Tracing natural and industrial contamination and lead isotopic compositions in an Australian native bee species

Xiaoteng Zhou*, Mark Patrick Taylor, Peter J. Davies

*Corresponding author for this work

Research output: Contribution to journalArticlepeer-review

16 Citations (Scopus)


This study investigates trace element concentrations (arsenic (As), manganese (Mn), lead (Pb) and zinc (Zn)) and Pb isotopic compositions in an Australian native bee species, Tetragonula carbonaria, and its products of honey and wax. Co-located soil and dust samples were simultaneously analysed with the objective of determining if the bees or their products had potential application as a proxy for monitoring environmental contamination. The most significant relationships were found between Pb concentrations in honey (r = 0.814, p = 0.014) and wax (r = 0.883, p = 0.004) and those in co-located dust samples. In addition, Zn concentrations in honey and soil were significantly associated (r = 0.709, p = 0.049). Lead isotopic compositions of native bee products collected from background sites adjacent to Sydney national parks (206Pb/207Pb = 1.144, 208Pb/207Pb = 2.437) corresponded to local geogenic rock and soil values (206Pb/207Pb = 1.123–1.176, 208Pb/207Pb = 2.413–2.500). By contrast, inner Sydney metropolitan samples, including native bees and wax (206Pb/207Pb = 1.072–1.121, 208Pb/207Pb = 2.348–2.409), co-located soil and dust (206Pb/207Pb = 1.090–1.122, 208Pb/207Pb = 2.368–2.403), corresponded most closely to aerosols collected during the period of leaded petrol use (206Pb/207Pb = 1.067–1.148, 208Pb/207Pb = 2.341–2.410). A large range of Pb isotopic compositions in beehive samples suggests that other legacy sources, such as Pb-based paints and industrials, may have also contributed to Pb contamination in beehive samples. Native bee data were compared to corresponding samples from the more common European honey bee (Apis mellifera). Although Pb isotopic compositions were similar in both species, significant differences in trace element concentrations were evident across the trace element suite, the bees and their products. The statistical association between T. carbonaria and co-located environmental contaminant concentrations were stronger than those in European honey bees, which may be attributable to its smaller foraging distance (0.3–0.7 km versus 5–9 km, respectively). This implies that T. carbonaria may be more suitable for assessing small spatial scale variations of trace element concentrations than European honey bees.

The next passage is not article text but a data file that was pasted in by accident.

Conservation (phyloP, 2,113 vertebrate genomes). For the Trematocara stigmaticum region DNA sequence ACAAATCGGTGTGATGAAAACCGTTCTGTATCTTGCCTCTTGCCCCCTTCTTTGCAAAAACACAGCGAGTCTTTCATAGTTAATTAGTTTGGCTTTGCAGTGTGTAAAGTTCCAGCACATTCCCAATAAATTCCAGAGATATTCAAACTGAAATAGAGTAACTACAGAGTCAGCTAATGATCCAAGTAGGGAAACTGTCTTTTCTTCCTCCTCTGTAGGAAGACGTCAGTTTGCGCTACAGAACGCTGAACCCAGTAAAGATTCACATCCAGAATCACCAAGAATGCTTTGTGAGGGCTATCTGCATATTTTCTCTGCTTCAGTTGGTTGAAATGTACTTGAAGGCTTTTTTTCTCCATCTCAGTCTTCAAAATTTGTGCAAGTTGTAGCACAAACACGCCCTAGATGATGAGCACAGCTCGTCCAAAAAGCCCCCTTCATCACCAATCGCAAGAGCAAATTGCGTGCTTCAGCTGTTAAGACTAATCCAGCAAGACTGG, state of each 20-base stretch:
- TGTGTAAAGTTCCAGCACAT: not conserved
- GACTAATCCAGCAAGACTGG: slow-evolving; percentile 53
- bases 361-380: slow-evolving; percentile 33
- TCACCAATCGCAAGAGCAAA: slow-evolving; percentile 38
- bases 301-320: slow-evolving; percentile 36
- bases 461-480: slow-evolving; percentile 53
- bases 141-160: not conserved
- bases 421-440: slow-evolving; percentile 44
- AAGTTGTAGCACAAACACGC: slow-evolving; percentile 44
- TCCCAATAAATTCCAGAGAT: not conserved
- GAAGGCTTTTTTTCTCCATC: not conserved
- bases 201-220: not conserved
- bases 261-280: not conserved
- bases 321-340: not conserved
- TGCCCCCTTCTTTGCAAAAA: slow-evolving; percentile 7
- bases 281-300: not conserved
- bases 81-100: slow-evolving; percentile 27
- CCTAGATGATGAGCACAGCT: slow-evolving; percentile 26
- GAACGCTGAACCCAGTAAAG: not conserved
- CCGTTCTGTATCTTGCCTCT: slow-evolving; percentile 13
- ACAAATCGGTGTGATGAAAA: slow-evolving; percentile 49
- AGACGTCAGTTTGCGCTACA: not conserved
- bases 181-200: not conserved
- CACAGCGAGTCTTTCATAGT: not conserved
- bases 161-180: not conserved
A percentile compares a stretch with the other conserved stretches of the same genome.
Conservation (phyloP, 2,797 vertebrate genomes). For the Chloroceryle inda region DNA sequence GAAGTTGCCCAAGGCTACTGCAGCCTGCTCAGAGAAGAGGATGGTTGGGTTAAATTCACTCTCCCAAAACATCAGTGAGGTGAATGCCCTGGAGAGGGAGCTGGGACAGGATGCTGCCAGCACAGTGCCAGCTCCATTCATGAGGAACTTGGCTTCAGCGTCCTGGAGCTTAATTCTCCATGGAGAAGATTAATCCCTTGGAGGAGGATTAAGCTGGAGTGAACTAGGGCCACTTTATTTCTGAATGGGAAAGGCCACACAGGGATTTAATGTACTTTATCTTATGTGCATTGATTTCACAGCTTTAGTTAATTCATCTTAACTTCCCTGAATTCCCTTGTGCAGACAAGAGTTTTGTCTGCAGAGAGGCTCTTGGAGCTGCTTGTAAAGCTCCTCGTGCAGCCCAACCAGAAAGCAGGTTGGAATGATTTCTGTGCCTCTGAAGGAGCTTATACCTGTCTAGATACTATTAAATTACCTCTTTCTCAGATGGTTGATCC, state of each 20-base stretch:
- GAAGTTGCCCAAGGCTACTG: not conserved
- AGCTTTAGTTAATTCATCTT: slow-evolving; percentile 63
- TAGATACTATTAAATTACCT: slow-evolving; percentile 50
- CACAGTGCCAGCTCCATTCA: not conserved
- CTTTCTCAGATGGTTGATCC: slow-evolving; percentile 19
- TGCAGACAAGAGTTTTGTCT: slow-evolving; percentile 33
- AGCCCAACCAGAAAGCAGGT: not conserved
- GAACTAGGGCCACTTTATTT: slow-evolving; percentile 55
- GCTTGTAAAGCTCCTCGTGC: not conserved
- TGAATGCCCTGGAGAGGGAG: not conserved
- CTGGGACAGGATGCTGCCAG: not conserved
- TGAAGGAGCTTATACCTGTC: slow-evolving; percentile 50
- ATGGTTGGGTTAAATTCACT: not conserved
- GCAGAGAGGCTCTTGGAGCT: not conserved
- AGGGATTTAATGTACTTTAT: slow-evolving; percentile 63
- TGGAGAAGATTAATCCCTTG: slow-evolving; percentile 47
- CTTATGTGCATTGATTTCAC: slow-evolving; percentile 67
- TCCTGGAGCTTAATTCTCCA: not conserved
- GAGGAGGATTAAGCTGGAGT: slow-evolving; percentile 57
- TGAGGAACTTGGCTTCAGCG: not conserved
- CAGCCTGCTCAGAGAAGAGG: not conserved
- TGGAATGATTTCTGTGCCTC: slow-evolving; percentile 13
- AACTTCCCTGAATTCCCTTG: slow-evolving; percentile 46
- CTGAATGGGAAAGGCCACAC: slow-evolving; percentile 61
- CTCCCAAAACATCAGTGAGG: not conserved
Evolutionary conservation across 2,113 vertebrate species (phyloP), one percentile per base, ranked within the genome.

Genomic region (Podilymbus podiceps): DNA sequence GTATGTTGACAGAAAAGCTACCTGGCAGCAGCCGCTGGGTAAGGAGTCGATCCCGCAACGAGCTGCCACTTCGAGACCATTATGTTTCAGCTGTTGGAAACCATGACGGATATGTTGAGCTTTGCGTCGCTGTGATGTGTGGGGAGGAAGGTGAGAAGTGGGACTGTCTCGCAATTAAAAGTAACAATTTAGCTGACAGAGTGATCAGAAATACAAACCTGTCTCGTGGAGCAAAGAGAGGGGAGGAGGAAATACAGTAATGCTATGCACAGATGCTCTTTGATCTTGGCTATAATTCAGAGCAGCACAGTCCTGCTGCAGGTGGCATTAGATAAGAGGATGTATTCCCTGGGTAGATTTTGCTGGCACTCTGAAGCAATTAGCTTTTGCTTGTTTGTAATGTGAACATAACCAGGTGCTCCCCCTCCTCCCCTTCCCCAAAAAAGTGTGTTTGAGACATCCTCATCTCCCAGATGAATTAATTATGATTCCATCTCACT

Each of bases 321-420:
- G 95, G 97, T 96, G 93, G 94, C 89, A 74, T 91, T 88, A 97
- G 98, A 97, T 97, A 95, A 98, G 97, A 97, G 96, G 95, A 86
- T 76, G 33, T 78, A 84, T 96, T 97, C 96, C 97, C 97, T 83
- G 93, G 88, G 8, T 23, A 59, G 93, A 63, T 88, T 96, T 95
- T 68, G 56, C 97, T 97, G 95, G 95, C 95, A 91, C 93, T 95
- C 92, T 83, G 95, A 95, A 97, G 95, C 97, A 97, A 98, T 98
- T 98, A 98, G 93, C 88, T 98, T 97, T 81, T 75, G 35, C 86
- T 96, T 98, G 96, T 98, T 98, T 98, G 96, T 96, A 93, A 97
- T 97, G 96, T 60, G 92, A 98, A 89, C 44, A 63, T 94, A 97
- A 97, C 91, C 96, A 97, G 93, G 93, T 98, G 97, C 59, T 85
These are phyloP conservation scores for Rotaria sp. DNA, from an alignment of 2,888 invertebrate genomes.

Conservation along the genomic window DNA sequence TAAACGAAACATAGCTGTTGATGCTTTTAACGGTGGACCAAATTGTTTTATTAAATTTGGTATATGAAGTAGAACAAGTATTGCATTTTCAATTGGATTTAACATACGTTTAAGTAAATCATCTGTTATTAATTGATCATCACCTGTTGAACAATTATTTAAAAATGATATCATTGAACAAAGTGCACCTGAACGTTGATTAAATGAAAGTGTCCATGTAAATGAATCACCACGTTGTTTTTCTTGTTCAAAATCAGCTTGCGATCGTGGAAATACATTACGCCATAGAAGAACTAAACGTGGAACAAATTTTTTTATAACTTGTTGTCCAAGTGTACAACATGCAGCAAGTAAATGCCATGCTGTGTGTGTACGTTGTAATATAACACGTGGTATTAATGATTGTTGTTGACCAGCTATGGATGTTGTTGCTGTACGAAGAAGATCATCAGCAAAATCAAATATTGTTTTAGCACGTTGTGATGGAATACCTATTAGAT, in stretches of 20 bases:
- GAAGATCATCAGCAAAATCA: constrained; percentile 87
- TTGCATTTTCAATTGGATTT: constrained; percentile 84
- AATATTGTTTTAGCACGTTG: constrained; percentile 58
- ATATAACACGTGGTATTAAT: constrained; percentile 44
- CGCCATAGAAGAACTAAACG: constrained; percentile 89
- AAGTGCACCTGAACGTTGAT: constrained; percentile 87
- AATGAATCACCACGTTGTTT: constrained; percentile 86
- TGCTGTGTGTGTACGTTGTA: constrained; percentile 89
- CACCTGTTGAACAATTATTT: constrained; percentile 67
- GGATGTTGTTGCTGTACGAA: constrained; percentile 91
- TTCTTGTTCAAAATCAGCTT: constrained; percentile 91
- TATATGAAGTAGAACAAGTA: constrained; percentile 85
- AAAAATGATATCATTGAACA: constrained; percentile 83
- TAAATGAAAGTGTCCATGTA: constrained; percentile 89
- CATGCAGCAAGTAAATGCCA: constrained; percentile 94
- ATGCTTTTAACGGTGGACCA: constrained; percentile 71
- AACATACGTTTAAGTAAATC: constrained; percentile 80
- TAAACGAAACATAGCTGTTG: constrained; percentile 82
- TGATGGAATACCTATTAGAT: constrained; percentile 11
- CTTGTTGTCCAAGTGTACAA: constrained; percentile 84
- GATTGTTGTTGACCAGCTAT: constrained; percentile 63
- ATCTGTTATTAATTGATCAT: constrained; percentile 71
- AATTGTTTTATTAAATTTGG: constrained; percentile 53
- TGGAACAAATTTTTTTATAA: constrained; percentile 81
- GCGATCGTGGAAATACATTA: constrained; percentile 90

Original languageEnglish
Pages (from-to)54-62
Number of pages9
JournalEnvironmental Pollution
Publication statusPublished - 1 Nov 2018


  • Bees
  • Bio-indicator
  • Honey
  • Leaded petrol
  • Pb isotopes
  • Tetragonula carbonaria


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